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Forgive me for simply laying out a sequence of random thoughts (on a single theme) that occurred to me a few hours ago, as I was swimming around in my morning cistern of coffee; but it seems to be all I’m fit for just at the moment.

I remembered this morning that, a few weeks ago, I happened to mention here that I thought Max Beerbohm’s “Enoch Soames,” from his collection Seven Men, to be maybe the most amusing short story in English. If you have never read it (and, for that matter, even if you have), it is the tale of how an utterly talentless fin de siècle British “poet” who sells his soul to the devil in exchange for a quick journey one-hundred years into the future, to the reading room of the British Museum, where he hopes to find that his writings have at last been granted the appreciation denied them in his own time.

Every scene in the story is hilarious. My favorite is probably Beerbohm’s account of his first conversation with Soames, and my favorite exchange in that conversation is this:

Of “the older men,” as he called them, he seemed to like only Milton. “Milton,” he said, “wasn’t sentimental. Also, “Milton had a dark insight.” And again, “I can always read Milton in the reading-room.”

“The reading-room?”

“Of the British Museum. I go there every day.”

“You do? I’ve only been there once. I’m afraid I found it rather a depressing place. It—it seemed to sap one’s vitality.”

“It does. That’s why I go there. The lower one’s vitality, the more sensitive one is to great art. I live near the museum. I have rooms in Dyott Street.”

“And you go round to the reading-room to read Milton?”

“Usually Milton.” He looked at me. “It was Milton,” he certificatively added, “who converted me to diabolism.”

“Diabolism? Oh, yes? Really?” said I, with that vague discomfort and that intense desire to be polite which one feels when a man speaks of his own religion. “You—worship the devil?”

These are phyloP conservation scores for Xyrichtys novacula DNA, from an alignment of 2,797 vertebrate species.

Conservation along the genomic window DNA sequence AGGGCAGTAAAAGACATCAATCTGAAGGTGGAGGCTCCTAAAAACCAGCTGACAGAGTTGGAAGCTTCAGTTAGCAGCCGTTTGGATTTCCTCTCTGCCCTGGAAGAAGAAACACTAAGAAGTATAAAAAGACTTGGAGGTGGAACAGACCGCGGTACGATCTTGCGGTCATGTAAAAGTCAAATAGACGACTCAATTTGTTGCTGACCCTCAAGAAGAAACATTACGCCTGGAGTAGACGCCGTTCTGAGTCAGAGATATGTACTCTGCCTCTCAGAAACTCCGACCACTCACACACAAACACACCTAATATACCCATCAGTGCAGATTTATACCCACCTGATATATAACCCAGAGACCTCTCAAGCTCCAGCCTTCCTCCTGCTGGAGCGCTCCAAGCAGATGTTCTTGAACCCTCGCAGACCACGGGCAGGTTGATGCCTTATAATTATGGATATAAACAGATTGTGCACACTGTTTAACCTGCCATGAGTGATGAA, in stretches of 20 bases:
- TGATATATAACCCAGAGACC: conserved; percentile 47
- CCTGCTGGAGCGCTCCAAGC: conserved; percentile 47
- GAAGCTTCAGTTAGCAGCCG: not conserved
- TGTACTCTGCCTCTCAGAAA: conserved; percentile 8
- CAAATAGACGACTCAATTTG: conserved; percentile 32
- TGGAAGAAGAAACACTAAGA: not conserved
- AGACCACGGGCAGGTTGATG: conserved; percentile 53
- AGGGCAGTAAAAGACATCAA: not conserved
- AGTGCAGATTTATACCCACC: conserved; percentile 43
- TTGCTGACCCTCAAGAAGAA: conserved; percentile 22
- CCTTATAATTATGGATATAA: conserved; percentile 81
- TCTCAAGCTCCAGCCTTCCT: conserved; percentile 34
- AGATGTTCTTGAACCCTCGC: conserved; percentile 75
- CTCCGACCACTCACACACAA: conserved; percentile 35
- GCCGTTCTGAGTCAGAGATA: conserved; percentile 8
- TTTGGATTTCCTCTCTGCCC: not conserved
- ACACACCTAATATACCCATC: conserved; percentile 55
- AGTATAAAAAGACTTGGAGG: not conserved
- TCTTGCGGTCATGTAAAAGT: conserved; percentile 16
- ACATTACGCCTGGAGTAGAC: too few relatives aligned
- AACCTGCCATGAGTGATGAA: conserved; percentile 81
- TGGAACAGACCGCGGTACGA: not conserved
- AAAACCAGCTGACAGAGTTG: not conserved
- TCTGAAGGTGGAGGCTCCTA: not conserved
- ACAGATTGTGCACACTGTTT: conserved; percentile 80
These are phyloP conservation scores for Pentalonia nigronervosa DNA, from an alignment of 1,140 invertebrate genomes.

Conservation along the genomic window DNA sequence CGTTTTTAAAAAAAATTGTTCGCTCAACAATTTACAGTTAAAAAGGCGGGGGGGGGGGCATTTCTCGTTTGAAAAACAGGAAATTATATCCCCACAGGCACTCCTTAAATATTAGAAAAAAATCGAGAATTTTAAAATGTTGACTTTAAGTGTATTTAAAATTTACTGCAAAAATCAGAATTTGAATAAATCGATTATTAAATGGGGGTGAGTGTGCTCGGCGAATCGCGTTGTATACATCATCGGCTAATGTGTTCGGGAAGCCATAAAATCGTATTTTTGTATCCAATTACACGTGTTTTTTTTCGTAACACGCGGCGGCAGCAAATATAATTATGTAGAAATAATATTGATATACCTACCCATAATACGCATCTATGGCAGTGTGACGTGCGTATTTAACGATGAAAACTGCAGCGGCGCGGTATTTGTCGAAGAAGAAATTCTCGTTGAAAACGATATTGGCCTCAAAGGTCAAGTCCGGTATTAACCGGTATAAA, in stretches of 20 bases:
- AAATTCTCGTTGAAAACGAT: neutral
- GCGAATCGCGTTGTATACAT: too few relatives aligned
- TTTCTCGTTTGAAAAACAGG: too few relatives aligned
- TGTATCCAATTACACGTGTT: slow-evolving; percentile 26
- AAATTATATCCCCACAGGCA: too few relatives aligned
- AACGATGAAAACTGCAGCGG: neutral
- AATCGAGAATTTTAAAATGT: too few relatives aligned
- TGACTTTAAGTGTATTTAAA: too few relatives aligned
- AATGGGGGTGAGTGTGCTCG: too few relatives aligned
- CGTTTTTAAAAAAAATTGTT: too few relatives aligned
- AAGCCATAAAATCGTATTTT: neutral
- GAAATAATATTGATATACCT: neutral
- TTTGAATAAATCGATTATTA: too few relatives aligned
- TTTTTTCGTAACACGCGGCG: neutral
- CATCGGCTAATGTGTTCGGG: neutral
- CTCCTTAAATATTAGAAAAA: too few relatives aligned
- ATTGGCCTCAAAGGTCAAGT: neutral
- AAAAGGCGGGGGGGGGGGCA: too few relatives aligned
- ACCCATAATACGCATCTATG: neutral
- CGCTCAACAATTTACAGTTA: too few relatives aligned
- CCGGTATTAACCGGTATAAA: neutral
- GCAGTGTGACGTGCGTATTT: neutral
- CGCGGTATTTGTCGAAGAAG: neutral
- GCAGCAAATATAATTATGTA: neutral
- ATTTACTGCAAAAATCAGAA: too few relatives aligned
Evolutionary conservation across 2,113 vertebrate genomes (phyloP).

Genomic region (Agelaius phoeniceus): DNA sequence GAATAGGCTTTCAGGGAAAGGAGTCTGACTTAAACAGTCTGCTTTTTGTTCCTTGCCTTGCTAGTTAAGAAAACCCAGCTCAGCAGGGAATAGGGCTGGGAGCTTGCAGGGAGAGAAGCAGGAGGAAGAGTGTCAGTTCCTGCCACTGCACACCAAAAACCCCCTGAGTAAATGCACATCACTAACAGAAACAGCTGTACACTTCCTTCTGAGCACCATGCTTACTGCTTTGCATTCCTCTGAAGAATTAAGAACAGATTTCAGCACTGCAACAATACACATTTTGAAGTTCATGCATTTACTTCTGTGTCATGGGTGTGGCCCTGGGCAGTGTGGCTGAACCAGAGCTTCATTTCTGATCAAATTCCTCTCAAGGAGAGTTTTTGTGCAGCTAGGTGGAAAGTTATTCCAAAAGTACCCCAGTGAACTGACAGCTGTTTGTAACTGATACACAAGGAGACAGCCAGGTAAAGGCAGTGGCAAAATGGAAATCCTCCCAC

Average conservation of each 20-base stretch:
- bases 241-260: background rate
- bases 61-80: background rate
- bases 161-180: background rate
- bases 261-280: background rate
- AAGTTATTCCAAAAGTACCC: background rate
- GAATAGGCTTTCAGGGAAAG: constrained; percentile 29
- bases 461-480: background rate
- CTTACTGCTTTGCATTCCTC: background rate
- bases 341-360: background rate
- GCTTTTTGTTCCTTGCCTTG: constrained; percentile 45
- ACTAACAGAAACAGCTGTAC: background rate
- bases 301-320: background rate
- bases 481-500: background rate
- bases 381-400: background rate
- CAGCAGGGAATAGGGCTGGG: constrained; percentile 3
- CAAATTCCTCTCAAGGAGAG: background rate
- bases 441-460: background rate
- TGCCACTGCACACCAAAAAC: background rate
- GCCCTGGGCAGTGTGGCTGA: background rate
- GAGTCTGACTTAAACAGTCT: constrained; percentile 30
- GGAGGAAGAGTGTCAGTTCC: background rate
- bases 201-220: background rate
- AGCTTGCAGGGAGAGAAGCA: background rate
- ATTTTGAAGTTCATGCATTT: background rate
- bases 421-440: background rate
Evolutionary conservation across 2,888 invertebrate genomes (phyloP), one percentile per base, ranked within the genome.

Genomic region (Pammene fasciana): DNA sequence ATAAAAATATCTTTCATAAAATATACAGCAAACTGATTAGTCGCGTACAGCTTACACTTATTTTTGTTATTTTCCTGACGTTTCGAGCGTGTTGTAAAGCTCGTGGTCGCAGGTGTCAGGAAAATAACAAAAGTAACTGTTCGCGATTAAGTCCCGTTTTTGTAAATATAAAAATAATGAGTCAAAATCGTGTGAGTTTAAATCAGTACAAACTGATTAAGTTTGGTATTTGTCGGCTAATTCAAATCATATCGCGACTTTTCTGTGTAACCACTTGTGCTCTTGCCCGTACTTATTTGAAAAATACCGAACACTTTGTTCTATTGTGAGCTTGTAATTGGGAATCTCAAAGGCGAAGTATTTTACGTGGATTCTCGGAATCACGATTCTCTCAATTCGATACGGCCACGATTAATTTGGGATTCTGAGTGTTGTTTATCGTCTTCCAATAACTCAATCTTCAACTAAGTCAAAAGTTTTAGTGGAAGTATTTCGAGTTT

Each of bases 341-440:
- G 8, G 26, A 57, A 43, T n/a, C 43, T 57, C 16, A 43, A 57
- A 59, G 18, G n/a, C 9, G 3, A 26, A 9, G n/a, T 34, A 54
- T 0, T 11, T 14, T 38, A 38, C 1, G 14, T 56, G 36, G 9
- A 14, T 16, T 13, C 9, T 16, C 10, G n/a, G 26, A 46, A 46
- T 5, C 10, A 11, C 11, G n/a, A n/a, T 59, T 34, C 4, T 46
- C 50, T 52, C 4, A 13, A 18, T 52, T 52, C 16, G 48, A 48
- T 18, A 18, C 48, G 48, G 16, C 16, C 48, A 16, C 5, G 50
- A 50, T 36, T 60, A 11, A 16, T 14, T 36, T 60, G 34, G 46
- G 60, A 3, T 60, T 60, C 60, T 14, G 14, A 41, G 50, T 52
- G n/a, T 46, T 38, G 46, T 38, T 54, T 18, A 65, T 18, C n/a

Soames shook his head. “It’s not exactly worship,” he qualified, sipping his absinthe. “It’s more a matter of trusting and encouraging.”

“I see, yes. I had rather gathered from the preface to ‘Negations’ that you were a—a Catholic.”

Je l’etais a cette époque. In fact, I still am. I am a Catholic diabolist.”

Anyway, thinking about the story again this morning reminded me that my eldest brother wrote a rather darkly satirical novella last year, principally for his own amusement and enlightenment, called Confessions of the Antichrist. It is the first-person narrative of a man who discovers late in a very successful life that he has been chosen by the devil to play the role of the Great Beast.

When he wrote it, my brother had gone through the wars, so to speak, spiritual and emotional, and it has a wry, nightmarish intensity to it, run through by deep veins of both withering cynicism and luminous faith, that I found fascinating and rather disturbing.

I can imagine how some readers might take offense at some aspects of the story (the devil presents himself as a Catholic cardinal, for instance), but only if they forget that they are reading an intentionally fantastic fable. In the end, the tale is about spiritual temptation, institutional corruption, and the frequent incompatibility of Christian faith and “pragmatic” obligations.